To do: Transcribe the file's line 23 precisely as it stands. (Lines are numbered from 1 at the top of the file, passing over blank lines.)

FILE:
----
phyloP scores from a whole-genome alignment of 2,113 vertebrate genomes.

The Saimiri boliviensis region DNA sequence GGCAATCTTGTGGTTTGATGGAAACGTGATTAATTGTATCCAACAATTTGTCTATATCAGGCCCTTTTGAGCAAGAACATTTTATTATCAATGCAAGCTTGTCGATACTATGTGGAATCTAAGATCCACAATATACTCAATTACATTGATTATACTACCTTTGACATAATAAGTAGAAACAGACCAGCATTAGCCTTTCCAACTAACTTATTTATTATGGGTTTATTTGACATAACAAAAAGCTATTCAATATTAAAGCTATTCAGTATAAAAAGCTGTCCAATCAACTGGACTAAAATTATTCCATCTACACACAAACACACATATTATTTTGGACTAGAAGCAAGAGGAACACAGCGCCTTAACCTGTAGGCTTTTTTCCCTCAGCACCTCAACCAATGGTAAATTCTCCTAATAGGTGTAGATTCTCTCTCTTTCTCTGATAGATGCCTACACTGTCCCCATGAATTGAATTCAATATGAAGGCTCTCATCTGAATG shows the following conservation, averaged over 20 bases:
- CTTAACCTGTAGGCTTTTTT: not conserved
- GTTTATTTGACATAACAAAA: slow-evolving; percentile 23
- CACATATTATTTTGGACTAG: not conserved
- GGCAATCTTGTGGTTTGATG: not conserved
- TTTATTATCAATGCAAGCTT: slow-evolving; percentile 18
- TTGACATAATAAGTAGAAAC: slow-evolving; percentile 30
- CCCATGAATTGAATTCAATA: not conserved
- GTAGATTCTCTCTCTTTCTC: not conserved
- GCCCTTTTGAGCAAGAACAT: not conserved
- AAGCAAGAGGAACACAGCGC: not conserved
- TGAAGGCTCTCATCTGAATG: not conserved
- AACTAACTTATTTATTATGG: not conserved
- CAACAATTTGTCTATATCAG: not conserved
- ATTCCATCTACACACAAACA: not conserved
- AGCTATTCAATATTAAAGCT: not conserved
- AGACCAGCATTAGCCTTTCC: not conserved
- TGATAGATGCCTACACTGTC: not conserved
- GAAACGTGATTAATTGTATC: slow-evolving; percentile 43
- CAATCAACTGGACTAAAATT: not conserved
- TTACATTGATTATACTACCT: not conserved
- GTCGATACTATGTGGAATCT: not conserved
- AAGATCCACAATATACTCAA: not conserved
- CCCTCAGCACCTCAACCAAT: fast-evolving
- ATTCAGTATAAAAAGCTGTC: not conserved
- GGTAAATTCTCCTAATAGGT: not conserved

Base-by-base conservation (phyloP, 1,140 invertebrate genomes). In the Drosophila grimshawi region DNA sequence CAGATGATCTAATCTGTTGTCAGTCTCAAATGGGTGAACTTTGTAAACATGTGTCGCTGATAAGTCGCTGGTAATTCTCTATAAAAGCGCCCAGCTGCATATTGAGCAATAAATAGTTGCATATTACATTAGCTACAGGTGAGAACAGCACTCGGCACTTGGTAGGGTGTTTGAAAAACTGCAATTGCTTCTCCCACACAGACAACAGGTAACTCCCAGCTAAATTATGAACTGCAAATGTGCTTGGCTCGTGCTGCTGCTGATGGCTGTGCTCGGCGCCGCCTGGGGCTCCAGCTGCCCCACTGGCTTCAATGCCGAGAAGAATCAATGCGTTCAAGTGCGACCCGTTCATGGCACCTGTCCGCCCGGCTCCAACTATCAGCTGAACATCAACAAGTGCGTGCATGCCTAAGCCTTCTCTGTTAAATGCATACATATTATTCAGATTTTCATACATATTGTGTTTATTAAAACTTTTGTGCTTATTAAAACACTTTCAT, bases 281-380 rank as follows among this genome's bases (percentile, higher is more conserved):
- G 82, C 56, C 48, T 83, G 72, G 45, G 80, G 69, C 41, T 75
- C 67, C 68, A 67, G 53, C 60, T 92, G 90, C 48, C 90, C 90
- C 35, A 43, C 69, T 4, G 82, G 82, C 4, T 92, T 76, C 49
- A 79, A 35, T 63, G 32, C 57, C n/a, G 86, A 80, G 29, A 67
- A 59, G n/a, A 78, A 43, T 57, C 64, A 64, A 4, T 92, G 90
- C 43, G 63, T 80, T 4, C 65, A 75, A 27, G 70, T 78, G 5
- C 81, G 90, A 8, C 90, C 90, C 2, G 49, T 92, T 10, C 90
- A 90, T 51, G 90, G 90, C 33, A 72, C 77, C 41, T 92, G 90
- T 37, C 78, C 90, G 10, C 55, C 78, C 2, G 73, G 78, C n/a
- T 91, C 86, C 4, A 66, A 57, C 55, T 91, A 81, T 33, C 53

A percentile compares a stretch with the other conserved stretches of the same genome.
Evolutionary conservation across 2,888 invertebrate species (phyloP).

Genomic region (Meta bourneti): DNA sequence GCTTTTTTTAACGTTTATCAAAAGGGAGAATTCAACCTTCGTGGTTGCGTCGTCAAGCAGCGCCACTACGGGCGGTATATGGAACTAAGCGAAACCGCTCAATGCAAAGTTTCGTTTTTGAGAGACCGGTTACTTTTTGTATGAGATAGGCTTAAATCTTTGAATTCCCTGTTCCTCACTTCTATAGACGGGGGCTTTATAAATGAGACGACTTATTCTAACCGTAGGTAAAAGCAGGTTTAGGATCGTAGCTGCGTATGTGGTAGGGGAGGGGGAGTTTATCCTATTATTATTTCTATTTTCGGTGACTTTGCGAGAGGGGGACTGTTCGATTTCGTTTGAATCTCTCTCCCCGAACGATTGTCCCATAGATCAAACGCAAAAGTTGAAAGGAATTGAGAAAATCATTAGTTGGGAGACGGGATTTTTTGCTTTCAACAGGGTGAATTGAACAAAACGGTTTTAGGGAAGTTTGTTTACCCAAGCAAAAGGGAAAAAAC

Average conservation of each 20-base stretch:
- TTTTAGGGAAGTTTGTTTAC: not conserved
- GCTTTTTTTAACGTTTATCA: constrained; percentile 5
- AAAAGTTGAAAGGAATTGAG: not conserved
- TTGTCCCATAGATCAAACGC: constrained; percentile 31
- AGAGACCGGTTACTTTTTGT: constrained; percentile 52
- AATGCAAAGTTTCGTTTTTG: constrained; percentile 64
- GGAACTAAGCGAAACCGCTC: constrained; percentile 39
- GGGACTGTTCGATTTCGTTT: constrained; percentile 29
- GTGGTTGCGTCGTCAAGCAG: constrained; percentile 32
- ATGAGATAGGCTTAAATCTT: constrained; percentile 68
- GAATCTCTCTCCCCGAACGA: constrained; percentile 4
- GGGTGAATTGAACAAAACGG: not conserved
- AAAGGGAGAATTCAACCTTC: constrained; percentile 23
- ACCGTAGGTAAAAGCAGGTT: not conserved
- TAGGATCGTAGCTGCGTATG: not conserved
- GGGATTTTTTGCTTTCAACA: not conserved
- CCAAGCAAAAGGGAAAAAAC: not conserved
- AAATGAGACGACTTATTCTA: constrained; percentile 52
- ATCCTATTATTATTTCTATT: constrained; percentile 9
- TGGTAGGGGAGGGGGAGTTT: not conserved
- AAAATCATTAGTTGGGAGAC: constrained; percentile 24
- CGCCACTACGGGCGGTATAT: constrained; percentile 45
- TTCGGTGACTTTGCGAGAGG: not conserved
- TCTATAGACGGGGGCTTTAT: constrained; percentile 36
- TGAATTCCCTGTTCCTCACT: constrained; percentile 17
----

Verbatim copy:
- GTCGATACTATGTGGAATCT: not conserved